Join the oikos FutureLab 2012 as a Student Reporter! The oikos FutureLab is the central annual event of the oikos community, serving as a platform for changemakers, convening our chapter members from across four continents; our alumni in business, government, NGOs, and academia; our faculty members from schools for management and economics worldwide, and a broad array of partners supporting our projects. A team of up to six Student Reporters will exclusively cover the oikos futureLab 2012 via the oikos Blog. Led by oikos PhD Fellow Johannes Schwarzer, the team will provide full coverage of the program, taking place from 19-20 November 2012 in St. Gallen/Switzerland.
Why agriculture? Having realized that consuming local foods is not always environmentally-preferable to consuming imported products (see my last post), what else can I do to save the planet as a conscious consumer? Obviously, I go for organic food. And as the number of fellow conscious consumers has significantly increased the last decade or so, aggregate demand for organic foods and drinks (OFD) has followed suit. In fact, the global market for OFD has more than tripled between 1999 and 2009 (see Figure 1).
Suppose you are an environmentally conscious consumer living in, say, Scotland. You walk into the supermarket and feel like buying, say, strawberries. You are offered a choice between strawberries that are locally grown and strawberries imported from Spain. Everything else being equal, which one would you go for? Most “conscious consumers” would arguably go for the local type, thinking that it would be better for the environment.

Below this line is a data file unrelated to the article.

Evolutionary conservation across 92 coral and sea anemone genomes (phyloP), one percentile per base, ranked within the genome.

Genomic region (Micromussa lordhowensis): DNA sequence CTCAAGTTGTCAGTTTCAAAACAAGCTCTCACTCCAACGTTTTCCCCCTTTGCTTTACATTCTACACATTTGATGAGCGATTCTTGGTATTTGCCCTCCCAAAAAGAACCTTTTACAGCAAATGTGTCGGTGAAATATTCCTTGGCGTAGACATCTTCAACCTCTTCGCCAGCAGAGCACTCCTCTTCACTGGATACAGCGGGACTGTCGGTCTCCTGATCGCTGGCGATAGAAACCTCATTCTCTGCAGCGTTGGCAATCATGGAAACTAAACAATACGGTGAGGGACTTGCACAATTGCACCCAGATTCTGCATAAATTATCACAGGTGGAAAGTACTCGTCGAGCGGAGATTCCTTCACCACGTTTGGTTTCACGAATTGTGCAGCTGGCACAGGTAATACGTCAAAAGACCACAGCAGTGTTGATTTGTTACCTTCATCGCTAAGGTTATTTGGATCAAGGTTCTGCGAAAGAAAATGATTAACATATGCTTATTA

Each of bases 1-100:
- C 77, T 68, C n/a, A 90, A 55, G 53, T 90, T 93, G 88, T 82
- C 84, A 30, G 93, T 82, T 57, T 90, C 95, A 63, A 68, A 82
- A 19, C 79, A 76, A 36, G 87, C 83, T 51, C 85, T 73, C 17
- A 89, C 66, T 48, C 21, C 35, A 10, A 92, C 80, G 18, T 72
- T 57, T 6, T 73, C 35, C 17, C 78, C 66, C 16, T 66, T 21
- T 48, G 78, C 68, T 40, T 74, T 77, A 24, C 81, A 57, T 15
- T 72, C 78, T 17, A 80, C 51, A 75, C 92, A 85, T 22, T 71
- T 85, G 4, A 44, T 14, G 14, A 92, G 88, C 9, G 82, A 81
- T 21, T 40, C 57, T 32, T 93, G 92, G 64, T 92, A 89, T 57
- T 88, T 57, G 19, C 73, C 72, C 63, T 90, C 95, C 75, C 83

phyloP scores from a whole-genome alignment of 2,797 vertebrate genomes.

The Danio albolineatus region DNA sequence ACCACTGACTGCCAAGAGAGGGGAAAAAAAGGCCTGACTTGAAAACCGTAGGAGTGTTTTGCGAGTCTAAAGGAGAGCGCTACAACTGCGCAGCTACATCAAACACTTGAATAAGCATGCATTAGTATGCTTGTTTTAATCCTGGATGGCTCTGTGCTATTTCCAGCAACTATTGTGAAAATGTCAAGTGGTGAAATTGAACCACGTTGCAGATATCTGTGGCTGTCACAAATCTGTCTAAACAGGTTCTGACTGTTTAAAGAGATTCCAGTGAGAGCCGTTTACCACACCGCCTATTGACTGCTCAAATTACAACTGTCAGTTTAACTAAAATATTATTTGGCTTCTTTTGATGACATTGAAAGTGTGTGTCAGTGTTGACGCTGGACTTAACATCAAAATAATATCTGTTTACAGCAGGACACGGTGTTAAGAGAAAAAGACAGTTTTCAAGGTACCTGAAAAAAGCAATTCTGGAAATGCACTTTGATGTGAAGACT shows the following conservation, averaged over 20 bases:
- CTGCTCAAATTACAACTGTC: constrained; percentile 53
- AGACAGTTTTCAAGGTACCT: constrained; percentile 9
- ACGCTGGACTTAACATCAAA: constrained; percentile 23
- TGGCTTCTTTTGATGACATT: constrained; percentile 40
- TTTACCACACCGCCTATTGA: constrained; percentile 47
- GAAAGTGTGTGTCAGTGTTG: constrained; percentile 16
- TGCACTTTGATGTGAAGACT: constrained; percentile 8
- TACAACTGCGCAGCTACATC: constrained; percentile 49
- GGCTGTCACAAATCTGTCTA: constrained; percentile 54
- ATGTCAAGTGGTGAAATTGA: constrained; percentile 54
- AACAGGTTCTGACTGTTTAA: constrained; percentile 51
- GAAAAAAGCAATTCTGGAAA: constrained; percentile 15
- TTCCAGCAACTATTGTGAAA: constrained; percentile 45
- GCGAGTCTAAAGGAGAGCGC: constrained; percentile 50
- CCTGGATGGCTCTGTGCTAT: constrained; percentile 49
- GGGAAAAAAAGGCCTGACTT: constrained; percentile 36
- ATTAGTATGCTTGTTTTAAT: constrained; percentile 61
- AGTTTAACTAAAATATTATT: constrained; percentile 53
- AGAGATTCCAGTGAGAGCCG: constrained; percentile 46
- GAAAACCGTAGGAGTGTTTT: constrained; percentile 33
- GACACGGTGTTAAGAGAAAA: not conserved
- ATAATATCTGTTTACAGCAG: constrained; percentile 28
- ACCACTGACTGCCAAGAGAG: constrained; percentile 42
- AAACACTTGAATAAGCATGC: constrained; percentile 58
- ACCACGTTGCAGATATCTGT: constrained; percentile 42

Rio+20 is not just another conference. Its sheer immensity can be felt all over the vast agglomeration of Rio de Janeiro and literally dominates the cityscape. Military police secure the orderly course of events and so do naval frigates along Ipanema Beach. Hotels charge exorbitant rates, delegates and representatives from every corner of the world roam the streets of Rio in their native costumes; even the statue of Christ that watches over the city from Mount Corcovado is flooded in a very appropriate green light. The International Society for Ecological Economics (ISEE) has seized this unique opportunity to organize its XII Biennial Conference in parallel, tapping the immense pool of Rio+20 attendees to foster dialogue with a broader audience.
This post is in reflection of the first day of TEDx Rio+20. My experience with Ted Talks so far is, admittedly, quite limited. In fact, it is limited to viewing videos of classic talks by the likes of Hans Rosling and Esther Duflo. Viewing these videos online of course allows you to pick the ones you are most interested in. On the other hand, you might miss out on great performances by lesser known presenters.
The second edition of TedxRio took off today 11th June at the picturesque Forte de Copacabana. The first session, entitled “From Blindness to Perception”, focused on human consciousness and sensibility. In a rather frightening vision of the future, José Luis Cordero promoted the accelerated adoption of technology as the way forward for sustainable development. His transhumanist, if not singularitarian views were not to everyone’s taste, and it was thus rather comforting to have following speakers elaborate on less controversial topics, such as sustainable design or the power of self-transformation (without technological help). The venue of the Rio+20 talks was embedded in an unconventional scaffolding structure that was erected for Humanidade 2012, hosting a whole set of exhibitions, workshops, conferences and other activities during Rio+20.